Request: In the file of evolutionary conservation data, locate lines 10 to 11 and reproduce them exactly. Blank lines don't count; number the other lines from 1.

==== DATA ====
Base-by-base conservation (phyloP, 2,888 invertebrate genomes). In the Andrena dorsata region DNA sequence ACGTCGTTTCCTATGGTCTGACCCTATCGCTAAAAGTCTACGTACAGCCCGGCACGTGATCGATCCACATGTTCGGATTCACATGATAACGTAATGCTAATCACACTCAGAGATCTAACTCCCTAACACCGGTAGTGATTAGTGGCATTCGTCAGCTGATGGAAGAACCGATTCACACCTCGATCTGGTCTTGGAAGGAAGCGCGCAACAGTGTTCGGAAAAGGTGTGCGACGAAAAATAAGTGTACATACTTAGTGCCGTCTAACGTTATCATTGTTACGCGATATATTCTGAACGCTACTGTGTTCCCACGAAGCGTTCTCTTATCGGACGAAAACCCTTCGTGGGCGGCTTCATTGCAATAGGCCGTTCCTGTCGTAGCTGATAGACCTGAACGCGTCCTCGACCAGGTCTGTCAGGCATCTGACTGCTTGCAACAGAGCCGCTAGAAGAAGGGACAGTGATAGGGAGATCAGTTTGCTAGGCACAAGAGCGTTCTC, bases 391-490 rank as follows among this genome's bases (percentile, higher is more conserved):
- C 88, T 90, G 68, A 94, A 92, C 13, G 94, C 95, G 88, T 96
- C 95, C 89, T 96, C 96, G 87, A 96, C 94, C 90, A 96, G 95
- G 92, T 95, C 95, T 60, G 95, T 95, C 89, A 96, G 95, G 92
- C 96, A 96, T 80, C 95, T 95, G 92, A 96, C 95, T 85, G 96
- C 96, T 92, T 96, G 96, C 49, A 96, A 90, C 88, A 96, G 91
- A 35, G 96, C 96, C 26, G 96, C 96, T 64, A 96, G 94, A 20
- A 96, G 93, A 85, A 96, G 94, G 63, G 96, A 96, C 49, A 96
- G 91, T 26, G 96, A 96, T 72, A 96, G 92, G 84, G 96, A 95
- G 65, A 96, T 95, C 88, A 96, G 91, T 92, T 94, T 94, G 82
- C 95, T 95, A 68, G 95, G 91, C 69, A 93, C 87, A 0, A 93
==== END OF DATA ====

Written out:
- G 65, A 96, T 95, C 88, A 96, G 91, T 92, T 94, T 94, G 82
- C 95, T 95, A 68, G 95, G 91, C 69, A 93, C 87, A 0, A 93